The line graph illustrates the movements in electricity demand in England over a 24 hour-period on a average winter’s and summer’s day. The pie chart gives information on the proportion of electricity consumed by various categories of appliance within a typical English household.
From the line graph, it can be clearly seen that the demand at any time of the day in winter is approximately twice as high as that in summer. The pie chart highlights the fact that over half of all the electricity used for domestic purposes is for heaters of rooms and water.
At the very beginning of a typical winter’s day (midnight), England’s electricity demand begins to rise rapidly from its second lowest level of the day (35,000 units) to almost 40,000 units within 3 hours, after which point, it falls just as quickly to its lowest level of the day at a little over 30,000 by 7:30am. Unlike winter, summer sees its demand slide gradually without fluctuation from 17,000 units at midnight to its lowest daily level at slightly later in the morning (13,000 units at 9am).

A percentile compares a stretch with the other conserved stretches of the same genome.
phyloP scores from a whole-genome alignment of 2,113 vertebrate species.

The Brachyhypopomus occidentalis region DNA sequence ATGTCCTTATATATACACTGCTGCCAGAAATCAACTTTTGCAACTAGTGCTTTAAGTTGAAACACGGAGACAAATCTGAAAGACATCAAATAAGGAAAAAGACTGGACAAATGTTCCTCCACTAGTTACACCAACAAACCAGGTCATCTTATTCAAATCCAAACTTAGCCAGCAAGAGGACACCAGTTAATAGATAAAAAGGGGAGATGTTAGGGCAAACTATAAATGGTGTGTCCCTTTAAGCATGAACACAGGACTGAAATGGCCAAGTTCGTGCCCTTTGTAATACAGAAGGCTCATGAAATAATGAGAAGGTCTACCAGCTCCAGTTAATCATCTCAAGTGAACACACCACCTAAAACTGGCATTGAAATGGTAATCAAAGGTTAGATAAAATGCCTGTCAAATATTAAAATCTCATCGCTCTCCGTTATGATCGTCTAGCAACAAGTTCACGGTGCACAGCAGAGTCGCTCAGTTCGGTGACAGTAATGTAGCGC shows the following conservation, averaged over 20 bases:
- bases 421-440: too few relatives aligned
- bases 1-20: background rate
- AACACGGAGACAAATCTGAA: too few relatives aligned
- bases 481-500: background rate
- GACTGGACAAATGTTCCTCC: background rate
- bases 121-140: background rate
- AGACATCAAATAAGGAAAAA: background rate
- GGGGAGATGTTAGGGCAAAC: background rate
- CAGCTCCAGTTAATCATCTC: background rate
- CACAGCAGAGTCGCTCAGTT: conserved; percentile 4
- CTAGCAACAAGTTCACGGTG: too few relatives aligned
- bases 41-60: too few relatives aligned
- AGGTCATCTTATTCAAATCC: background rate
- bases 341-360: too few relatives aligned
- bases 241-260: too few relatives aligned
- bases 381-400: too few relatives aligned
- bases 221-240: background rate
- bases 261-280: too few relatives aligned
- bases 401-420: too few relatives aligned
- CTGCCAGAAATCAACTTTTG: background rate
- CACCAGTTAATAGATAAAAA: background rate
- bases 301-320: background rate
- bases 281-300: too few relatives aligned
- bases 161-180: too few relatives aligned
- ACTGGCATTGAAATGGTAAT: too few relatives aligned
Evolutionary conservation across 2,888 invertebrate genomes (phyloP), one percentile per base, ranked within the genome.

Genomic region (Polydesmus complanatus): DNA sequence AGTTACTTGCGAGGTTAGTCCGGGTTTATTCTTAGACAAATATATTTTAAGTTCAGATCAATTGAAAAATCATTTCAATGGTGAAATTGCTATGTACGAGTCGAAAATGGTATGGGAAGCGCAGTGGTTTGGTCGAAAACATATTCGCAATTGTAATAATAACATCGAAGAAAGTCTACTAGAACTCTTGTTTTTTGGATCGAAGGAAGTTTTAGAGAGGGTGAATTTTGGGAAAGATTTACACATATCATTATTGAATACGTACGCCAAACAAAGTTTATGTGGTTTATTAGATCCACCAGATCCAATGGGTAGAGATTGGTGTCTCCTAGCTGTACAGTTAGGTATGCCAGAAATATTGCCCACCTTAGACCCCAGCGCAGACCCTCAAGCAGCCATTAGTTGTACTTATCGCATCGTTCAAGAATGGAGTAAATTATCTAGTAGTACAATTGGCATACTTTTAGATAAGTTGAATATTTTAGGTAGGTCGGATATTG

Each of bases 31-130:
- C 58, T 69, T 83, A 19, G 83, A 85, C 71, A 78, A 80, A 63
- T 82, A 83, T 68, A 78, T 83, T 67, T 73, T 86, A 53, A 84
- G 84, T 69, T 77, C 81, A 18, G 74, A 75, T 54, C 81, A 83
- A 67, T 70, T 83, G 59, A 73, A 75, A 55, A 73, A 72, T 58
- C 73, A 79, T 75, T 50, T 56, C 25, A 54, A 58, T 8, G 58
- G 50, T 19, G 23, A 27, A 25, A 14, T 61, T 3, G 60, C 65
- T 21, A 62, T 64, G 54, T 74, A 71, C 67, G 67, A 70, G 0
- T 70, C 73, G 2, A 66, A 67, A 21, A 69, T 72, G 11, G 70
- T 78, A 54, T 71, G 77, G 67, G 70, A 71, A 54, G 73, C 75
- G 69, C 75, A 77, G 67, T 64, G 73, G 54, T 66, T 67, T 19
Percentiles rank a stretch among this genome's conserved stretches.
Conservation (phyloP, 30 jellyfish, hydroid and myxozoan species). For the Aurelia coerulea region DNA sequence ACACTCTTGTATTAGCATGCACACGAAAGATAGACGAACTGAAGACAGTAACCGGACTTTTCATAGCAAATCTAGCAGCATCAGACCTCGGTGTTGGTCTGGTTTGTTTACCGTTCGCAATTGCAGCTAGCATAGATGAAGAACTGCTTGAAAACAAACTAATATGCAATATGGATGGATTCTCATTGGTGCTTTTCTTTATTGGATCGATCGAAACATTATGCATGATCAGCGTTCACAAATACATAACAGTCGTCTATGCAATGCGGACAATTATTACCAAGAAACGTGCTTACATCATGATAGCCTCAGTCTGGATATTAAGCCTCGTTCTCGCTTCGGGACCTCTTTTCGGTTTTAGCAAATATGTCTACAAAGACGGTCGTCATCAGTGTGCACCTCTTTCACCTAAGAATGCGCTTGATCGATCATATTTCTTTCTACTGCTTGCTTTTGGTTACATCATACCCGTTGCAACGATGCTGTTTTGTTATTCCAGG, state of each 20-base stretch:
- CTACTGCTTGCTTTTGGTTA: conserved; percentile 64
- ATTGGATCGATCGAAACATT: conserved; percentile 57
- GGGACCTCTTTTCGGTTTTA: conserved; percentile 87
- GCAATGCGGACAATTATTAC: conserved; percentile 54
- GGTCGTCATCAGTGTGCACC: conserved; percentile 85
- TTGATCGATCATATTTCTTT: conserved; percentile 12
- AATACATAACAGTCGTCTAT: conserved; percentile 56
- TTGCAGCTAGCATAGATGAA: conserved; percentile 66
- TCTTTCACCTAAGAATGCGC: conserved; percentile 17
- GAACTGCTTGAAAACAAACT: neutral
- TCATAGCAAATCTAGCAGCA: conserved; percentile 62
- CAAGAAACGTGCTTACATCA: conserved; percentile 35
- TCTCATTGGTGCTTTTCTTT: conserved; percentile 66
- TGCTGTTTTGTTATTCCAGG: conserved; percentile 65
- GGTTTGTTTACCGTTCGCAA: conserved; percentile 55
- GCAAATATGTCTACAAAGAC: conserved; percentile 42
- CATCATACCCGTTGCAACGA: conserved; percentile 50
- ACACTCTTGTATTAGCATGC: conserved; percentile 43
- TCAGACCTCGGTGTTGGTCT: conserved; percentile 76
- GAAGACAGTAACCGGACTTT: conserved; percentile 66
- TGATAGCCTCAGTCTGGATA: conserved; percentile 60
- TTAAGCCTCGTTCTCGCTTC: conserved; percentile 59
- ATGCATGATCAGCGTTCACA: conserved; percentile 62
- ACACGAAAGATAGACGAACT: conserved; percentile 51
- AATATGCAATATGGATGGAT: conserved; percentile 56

As previously mentioned, heating of rooms and water was the highest contributor to electricity consumption (52.5%). The remainder was divided almost evenly between the other three appliance categories: Ovens, kettles, washing machines (17.5%); Lighting, TV, and radio (15%); and Vacuum cleaners, food mixers, and electric tools (also 15%).